The Spoonflower staff members unfortunate enough to draw me (Stephen F., Spoonflower co-founder) as a
teammate this year were Kelly B. and Jesse, two fine individuals whom I fear
deserved much better. When we first sat down to talk about what our quilt
project would look like, I was, as usual, full of terrible ideas that if
executed would only have rained humiliation down upon our heads.
Kelly described herself as a novice quilter, and Jesse and I were quick
to admit that we were not going to be any help in this department, so we
decided right away to go with a cheater quilt option. The only big question,
then, was theme. Jesse suggested that we do something related to Durham, which
is the North Carolina city where Spoonflower is located, and where many of our
Durham, for those of you elsewhere in the world, is an interesting city.
It grew up as the capital of the tobacco industry (and the tobacco industry's
bankers), but is also home to Duke University and Duke Hospitals, and has
become known in recent years – along with the surrounding Research Triangle
Park area (RTP) — as a hotbed for technology startups. Durham is very close to Chapel Hill,
home of the University of North Carolina's flagship campus – and also to
Raleigh, which is North Carolina's state capital. Durham is known as a
'grittier' city than its neighbors, which to some suggests higher rates of
crime and poverty, but to many others serves as a sort of rallying cry that
Durham is more welcoming to artists, food truck entrepreneurs, musicians and the
like. It's not uncommon to see bumper stickers around town that say "Keep It Dirty,
Durham." Kelly and I agreed that creating a quilt to celebrate Durham
was a great idea, so we talked about trying to use an iconic image of the city
like the Durham
bull or the Lucky
Strike tower downtown as a central focus.
A week after our first meeting I found myself attending an event at the
Durham Library where I saw a young man show a slide that included a sign erected
by the Durham electric company in downtown Durham in 1913 to promote the city.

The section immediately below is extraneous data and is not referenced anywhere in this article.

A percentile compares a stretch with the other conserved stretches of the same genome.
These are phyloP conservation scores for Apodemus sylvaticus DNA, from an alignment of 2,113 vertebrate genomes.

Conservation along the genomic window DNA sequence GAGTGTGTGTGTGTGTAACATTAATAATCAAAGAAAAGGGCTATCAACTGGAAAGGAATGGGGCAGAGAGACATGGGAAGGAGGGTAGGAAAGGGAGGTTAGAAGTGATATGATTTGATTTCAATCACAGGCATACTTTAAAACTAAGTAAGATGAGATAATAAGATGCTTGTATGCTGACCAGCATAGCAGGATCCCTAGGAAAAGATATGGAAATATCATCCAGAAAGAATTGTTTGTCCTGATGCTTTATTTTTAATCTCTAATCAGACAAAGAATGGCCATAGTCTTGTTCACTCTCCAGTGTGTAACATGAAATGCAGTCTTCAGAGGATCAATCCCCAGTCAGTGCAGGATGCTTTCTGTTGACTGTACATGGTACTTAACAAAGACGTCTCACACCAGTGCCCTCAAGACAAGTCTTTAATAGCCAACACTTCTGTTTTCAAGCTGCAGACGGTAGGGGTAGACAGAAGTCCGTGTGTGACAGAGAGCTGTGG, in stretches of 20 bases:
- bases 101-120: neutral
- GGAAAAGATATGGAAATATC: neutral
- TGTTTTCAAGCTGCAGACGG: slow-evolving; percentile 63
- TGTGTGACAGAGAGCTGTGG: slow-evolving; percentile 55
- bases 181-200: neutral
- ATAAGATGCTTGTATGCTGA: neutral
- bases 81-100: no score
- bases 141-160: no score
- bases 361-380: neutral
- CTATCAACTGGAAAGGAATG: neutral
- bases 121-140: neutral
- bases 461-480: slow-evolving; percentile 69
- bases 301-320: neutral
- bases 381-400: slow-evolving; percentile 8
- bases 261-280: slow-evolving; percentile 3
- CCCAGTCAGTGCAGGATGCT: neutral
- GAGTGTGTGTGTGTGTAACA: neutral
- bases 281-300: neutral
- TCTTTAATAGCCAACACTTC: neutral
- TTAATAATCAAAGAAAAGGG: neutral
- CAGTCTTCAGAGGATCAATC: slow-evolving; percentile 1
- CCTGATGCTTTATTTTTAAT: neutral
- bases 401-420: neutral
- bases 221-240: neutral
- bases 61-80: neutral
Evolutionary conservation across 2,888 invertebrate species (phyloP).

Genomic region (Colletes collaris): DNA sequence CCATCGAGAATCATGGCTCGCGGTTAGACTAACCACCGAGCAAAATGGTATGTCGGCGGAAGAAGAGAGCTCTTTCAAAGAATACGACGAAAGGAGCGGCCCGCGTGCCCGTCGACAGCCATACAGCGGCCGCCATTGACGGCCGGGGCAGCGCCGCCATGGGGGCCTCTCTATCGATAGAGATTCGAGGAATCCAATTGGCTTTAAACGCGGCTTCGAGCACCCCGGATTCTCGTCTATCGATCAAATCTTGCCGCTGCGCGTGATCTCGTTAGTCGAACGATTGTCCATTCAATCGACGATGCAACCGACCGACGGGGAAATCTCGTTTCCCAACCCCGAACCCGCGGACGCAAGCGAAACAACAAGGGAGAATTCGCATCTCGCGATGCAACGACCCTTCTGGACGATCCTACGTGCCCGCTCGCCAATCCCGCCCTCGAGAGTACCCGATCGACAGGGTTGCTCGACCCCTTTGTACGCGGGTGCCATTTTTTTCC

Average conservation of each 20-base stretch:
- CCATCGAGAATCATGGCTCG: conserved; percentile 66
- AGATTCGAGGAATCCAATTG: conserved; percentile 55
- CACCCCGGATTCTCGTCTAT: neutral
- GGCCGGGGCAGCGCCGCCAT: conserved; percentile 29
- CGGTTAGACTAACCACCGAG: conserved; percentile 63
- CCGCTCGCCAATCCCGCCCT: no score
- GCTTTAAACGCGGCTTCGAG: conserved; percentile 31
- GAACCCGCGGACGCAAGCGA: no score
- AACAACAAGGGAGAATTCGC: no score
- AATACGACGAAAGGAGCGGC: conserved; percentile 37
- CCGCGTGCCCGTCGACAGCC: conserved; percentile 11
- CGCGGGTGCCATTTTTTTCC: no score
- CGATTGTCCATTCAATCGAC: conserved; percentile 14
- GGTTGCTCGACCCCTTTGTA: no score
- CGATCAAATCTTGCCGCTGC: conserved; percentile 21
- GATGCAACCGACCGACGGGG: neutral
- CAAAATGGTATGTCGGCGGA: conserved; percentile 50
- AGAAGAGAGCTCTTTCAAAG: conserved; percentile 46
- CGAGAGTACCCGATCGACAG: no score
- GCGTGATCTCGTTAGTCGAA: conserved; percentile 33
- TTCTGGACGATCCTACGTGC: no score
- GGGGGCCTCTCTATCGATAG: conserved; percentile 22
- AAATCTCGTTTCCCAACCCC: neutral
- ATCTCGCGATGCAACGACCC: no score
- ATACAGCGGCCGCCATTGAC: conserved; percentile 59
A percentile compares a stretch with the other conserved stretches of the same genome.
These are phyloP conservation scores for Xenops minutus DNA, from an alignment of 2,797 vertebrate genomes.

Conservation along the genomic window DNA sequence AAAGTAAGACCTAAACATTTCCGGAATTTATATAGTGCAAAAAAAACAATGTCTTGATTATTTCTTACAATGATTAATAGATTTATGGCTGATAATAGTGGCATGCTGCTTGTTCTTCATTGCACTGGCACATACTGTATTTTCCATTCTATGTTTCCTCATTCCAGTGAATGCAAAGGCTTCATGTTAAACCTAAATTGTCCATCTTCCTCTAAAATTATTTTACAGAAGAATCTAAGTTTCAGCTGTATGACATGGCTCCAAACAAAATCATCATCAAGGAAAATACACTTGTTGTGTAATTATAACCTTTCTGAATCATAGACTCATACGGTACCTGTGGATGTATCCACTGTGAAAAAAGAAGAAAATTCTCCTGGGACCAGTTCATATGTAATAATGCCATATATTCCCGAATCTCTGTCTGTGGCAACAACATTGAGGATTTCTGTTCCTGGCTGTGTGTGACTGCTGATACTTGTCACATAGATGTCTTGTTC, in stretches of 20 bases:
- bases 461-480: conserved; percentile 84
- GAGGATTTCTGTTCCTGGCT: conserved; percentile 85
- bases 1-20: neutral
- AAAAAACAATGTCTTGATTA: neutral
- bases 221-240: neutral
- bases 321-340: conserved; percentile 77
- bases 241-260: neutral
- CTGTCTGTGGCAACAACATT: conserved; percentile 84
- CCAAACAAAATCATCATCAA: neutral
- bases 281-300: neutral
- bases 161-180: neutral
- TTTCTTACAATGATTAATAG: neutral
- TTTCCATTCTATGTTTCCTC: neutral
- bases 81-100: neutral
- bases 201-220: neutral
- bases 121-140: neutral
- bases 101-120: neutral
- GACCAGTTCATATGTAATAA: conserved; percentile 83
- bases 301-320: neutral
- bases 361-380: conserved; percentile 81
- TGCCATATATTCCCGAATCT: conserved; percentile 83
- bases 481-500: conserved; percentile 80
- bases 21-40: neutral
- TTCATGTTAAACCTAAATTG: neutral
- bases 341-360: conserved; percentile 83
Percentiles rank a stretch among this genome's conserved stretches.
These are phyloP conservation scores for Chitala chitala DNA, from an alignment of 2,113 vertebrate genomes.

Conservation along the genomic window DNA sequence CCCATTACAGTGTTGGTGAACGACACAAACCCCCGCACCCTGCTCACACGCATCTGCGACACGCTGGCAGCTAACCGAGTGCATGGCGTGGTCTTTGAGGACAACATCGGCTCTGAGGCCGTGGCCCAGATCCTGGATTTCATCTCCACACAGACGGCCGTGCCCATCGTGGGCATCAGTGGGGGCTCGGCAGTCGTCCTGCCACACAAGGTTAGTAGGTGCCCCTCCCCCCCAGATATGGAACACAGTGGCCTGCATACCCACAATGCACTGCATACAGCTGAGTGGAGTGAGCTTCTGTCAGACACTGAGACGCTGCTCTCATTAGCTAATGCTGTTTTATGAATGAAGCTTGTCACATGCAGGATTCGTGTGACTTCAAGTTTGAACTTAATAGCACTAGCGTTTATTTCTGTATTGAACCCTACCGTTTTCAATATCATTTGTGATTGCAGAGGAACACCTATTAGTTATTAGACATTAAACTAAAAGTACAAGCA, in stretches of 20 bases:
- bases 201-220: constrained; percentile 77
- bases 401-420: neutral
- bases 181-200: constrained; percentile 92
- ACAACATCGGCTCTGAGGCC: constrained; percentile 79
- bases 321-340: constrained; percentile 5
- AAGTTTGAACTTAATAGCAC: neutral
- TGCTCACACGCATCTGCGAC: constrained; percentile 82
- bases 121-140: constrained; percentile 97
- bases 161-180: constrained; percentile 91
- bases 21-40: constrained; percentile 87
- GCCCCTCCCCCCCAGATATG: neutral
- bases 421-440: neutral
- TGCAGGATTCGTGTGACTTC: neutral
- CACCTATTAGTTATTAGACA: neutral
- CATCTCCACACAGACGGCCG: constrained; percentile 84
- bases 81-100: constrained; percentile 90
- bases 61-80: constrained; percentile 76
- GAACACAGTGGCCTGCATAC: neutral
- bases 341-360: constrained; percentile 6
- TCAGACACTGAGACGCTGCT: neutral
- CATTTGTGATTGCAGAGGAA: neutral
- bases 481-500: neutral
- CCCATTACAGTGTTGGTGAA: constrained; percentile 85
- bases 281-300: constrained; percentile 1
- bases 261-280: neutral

It read, spelled out in with 1,200 light bulbs, Durham | Renowned the World Around. Surrounding this were the words
Health, Progress, Wealth, Success."
(You can see the original photo on the blog
Endangered Durham.) We decided this would be a perfect image around which to base our Durham quilt.
This slogan has resonated widely with many of the
people who have labored to bring Durham back from its years of economic
struggle, and has shown up in on a number of web sites. A mural depicting the
original sign appears on a brick wall at a popular mall in south Durham. Jesse took a photo of the original sign and traced it in Photoshop, then
worked to create a clean copy of the artwork we could use.
I took to Google and
tracked down a high-resolution scan of the Durham city directory
from 1929, a public domain document full of interesting trivia about the
city, as well as old advertisements. I combined some of the pages of the
directory with a couple of old ads and a 1919 map of Durham to create the
fabric for the quilt back.
We chose a color palette we liked and set the quilt
up at the size of a typical baby quilt, which is 36" wide by 52"
long. Jesse and Kelly made a brilliant last minute decision to add a sort of
background layer to the image on the front of the quilt that included the lines
of the old map of Durham we used. Kelly ended up quilting not only the outlines
of the text, but the street outlines from the old map on the front, which
created an amazing effect and texture on both sides of the quilt.
In another blow to my team, I managed to schedule the staff challenge to
start the week of the SXSW Interactive Festival, which means that I've been out
of town while Jesse and Kelly B. (mostly Kelly B.) have been scrambling to get
the quilt finished in time for voting to open up on Thursday.
side-effect of my absence from the office, however, is that I am also absent from our team photos. In
place of a photo of me, I'm including a photo of a van decorated as a giant
stuffed rabbit that is parked in front the Austin Convention Center today.
Great job, Kelly and Jesse! Voilà- behold our finished staff
project, the "Durham, Renowned the World Around Quilt:"